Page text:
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17th May 2017 | 3 min read
Google was infamously the first to install slides, shortly afterwards Red Bull, LEGO, Ogilvy & Mather, YouTube and even Microsoft followed suit.
Why it failed: Slides are fun, but not practical or professional. It’s quite comical to watch an employee sliding down to reception to meet a client in a suit instead of opting for the more sensible staircase.
Alternative: Bleachers – think stairs but bigger. They are considered a collaborative feature associated with open-plan offices, allowing staff to sit and mingle on them as well as travel between floors.
These tables were the start of companies (mainly startups) injecting what they believed to be ‘fun’ into the workplace. It didn’t take long for them to discover that there are better (less annoying) options to provide a much-needed serotonin boost.
Why it failed: Ping Pong is a game that requires space to prevent the ball colliding with the walls or a colleague’s head.
Alternative: Smart Design – a communal area away from desks physically and mentally separates work from play. This is key to staff’s well-being and productivity.
When sitting became the new smoking, people went into a frenzy; the notion of not moving for the best part of nine hours suddenly became an issue they urgently needed to fix. The answer was to walk as you work, but there was nowhere to walk to – enter the treadmill.
Why it failed: Walking outside stimulates the brain and improves productivity. Walking at your desk results in getting hot and sweaty, as well as sounding out of breath on the phone; not ideal.
Alternative: Regular Breaks – a swift trot around the block every hour, a trip to the nearest shop or a full hour exercise class; whatever may appeal to you, the secret is to use your time wisely.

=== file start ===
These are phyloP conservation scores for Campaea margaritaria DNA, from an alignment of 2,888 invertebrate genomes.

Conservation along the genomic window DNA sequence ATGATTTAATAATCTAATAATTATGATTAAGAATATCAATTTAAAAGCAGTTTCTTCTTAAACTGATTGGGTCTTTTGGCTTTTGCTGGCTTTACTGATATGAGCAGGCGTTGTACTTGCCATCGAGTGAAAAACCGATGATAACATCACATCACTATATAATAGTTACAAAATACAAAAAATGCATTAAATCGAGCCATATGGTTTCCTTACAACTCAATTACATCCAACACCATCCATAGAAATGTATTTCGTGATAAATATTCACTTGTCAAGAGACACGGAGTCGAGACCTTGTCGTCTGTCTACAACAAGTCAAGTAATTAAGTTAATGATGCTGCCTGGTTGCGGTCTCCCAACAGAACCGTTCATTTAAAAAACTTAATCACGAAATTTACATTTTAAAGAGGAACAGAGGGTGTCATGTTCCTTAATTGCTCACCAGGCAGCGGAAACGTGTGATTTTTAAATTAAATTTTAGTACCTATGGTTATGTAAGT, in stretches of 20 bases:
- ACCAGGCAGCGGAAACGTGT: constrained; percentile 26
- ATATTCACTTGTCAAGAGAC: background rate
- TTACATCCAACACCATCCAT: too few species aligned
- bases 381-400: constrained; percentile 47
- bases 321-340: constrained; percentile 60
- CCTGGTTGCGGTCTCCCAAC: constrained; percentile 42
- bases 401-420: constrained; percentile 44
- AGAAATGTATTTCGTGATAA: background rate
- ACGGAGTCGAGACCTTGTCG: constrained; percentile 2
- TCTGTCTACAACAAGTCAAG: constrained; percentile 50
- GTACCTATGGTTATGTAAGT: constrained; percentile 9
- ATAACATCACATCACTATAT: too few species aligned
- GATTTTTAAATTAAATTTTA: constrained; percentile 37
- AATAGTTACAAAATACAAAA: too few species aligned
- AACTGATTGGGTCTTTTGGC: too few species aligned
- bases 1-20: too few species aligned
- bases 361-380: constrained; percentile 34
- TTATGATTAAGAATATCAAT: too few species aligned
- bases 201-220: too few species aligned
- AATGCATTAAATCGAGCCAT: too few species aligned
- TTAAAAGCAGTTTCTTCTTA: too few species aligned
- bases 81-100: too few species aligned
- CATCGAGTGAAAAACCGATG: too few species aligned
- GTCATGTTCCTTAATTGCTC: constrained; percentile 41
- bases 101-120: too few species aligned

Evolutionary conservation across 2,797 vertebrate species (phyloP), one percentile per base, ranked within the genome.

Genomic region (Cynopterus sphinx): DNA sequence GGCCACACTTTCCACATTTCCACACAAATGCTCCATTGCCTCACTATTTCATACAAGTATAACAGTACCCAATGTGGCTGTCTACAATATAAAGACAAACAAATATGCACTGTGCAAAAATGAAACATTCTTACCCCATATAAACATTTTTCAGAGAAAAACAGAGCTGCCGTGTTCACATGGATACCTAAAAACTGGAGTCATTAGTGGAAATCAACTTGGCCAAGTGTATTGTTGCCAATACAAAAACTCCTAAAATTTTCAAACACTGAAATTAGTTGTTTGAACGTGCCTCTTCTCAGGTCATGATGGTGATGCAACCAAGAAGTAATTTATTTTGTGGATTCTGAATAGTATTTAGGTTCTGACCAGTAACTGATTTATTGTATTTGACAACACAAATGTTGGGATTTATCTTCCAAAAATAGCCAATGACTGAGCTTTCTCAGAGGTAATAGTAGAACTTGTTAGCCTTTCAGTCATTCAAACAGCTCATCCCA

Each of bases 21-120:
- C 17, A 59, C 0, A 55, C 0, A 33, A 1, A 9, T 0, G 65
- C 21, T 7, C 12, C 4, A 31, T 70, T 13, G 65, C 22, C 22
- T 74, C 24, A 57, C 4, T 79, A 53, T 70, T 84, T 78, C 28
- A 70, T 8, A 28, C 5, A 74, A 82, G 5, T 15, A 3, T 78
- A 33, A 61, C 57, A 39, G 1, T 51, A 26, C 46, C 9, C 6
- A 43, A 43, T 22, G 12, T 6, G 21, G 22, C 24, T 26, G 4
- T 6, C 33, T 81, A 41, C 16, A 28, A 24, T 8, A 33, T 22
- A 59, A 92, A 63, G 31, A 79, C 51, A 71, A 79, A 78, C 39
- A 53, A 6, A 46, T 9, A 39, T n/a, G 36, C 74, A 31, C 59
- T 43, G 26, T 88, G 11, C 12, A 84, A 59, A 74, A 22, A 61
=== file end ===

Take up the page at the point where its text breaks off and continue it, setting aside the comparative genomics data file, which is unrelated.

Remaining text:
The most humorous one yet. It’s unclear how this trend started, but they did produce some difficulties. The balls left as soon as they arrived!
Why it failed: Getting up and sitting down was a challenge, let alone doing it gracefully. Being at the right height in comparison with your desk was also tricky/never happened.
Alternative: A simple office chair, when it ain’t broke…
Humans benefit the most from two sleeps within a 24 hour-cycle, giving designers the evidence they needed to offer somewhere for staff to squeeze a 20-minute power nap into their workday.
Originally, pods were targeted to companies that worked across multiple time zones and used by regularly travelling staff, but now Google, Nike and Uber have made theirs accessible to the whole team. Sleep pods could be an unproductive gimmick or a solution to the lack of sleep problem many companies face.
A design fail or stroke of genius? You decide:
Staff do need a place where they can step back from their to-do list and take a little time to unwind and recharge. According to the BBC, sleep deprivation costs the UK £40bn a year, sleep pods could be a solution. However, a nap during the day can induce sluggishness, whereas a coffee bar or meditation room/gym/yoga studio are alternatives. Also, introducing agility and flexitime to a business enables staff to manage their own time and workflow.
So, there you have it – 5 office design fails. What will the next trends bring to our ever-changing workplace?
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